Comet the Size of a Small Planet Barreling Through Our Solar System, But Don’t Break Out Those Doomsday Signs Just Yet

by John Jamison
comet-size-small-planet-barreling-our-solar-system-but-dont-break-out-those-doomsday-signs-yet

We still have another 40 years or so until Halley’s Comet finally returns. So how about something 30 times bigger on a tighter schedule? The Bernardinelli-Bernstein comet fits the bill. It’s one of the largest ever discovered. In roughly 10 years, it will make a near pass by Earth.

It sounds like the beginning of an apocalypse movie, granted. But before we start freaking out, “near” is relative. According to National Geographic, the comet’s closest proximity to the Earth will come in early 2031 at a distance of roughly 1 billion miles. That puts it on par with Saturn’s distance from the sun. Though, at an estimated 120-miles across, the comet is still passing a little too close for comfort.

Astronomers are confident that the object poses no threat to our planet, however. Fortunate, considering the Bernardinelli-Bernstein’s massive size for an object originating from the Oort Cloud’s far reaches.

Astronomers discovered the comet in 2014 at a distance of roughly 2.7 billion miles away, per National Geographic. They identified it further out than any other comet on record. The distance is important because astronomers have plenty of time to observe the object as it approaches.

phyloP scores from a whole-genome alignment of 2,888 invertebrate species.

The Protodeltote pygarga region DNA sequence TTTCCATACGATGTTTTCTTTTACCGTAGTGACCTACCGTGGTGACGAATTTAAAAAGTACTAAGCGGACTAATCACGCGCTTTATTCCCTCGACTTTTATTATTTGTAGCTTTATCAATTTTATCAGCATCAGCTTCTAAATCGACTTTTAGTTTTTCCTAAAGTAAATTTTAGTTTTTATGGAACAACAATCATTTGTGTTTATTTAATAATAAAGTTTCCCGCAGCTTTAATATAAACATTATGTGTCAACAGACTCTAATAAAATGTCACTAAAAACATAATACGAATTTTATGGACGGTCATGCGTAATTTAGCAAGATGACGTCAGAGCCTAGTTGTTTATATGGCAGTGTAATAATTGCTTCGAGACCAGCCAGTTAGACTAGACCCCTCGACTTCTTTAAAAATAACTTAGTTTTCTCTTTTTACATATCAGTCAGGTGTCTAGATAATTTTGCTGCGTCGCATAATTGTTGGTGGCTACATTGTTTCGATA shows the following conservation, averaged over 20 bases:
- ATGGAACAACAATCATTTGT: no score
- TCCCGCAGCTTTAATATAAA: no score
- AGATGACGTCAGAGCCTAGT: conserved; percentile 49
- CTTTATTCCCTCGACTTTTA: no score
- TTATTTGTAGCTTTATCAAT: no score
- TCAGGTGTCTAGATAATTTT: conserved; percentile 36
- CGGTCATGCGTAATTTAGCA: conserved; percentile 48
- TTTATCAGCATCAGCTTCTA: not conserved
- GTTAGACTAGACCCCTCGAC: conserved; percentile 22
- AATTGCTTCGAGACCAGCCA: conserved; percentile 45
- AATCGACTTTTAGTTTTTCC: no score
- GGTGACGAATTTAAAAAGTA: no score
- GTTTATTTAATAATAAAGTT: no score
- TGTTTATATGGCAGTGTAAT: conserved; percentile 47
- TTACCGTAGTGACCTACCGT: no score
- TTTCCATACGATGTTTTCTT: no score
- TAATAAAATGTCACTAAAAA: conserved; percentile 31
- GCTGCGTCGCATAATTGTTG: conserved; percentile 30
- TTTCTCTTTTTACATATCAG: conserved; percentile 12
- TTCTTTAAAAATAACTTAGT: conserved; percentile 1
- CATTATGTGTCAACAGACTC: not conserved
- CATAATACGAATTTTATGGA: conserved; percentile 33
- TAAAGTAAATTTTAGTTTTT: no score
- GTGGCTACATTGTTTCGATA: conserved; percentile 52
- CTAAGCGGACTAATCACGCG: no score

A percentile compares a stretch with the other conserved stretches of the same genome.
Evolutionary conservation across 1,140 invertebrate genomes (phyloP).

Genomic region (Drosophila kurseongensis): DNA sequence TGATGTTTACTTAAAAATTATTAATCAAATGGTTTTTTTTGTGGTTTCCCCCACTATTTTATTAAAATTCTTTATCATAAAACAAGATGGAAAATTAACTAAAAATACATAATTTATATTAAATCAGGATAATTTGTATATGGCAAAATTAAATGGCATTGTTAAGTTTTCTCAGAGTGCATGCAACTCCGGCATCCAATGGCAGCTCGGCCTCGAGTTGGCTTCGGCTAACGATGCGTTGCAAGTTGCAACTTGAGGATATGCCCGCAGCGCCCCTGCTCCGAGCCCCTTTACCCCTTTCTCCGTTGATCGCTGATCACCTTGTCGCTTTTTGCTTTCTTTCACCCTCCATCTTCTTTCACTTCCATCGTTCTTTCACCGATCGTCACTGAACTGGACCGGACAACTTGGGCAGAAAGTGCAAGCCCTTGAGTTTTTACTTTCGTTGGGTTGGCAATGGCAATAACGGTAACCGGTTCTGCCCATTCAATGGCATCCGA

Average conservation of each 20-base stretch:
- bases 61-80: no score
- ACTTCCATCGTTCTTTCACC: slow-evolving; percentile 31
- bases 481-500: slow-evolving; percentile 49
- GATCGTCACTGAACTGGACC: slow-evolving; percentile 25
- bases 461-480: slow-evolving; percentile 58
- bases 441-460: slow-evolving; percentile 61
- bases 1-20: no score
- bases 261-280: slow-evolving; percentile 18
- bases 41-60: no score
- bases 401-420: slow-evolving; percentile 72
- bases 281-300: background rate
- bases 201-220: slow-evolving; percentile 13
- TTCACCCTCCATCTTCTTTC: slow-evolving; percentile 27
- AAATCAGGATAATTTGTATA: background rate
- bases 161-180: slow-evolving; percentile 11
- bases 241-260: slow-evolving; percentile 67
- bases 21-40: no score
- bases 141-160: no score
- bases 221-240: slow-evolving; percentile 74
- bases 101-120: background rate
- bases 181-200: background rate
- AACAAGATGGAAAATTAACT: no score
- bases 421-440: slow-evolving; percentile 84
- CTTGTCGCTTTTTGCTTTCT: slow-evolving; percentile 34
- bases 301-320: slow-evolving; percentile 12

The Bernardinelli-Bernstein Comet’s Orbit is So Big That Humans Weren’t Around Last Time It Showed Up

When it finally does arrive, stargazers can expect it to remain visible with the help of telescopes for decades. That’s good news for researchers. National Geographic claims that the last time this comet made an appearance was more than 3 million years ago. So we’ll be setting our sights on something no human has ever seen before.

The discovery is no small thing in the world of astronomy. While humans have observed plenty of comets before, there is no telling what secrets this giant might be hiding. The comet’s co-discoverers, Pedro Bernardinelli and Gary Bernstein, knew that they were onto something when they found the comet. Though it took years to confirm what exactly the object was.

“My phone didn’t stop ringing—I wasn’t expecting the reception the [scientific] community gave to the discovery. Overall, it’s been pretty overwhelming,” said Bernardinelli of the University of Washington.

The two men made the discovery as Bernardinelli was in the middle of his Ph.D. research. Having a comet named after you for something you did before completing your doctorate? Pretty impressive work.

“We have the privilege of having discovered perhaps the largest comet ever seen — or at least larger than any well-studied one — and caught it early enough for people to watch it evolve as it approaches and warms up. It has not visited the Solar System in more than 3 million years,” said University of Pennsylvania professor Gary Bernstein, who discovered the massive comet alongside Pedro Bernardinelli.

Outsider.com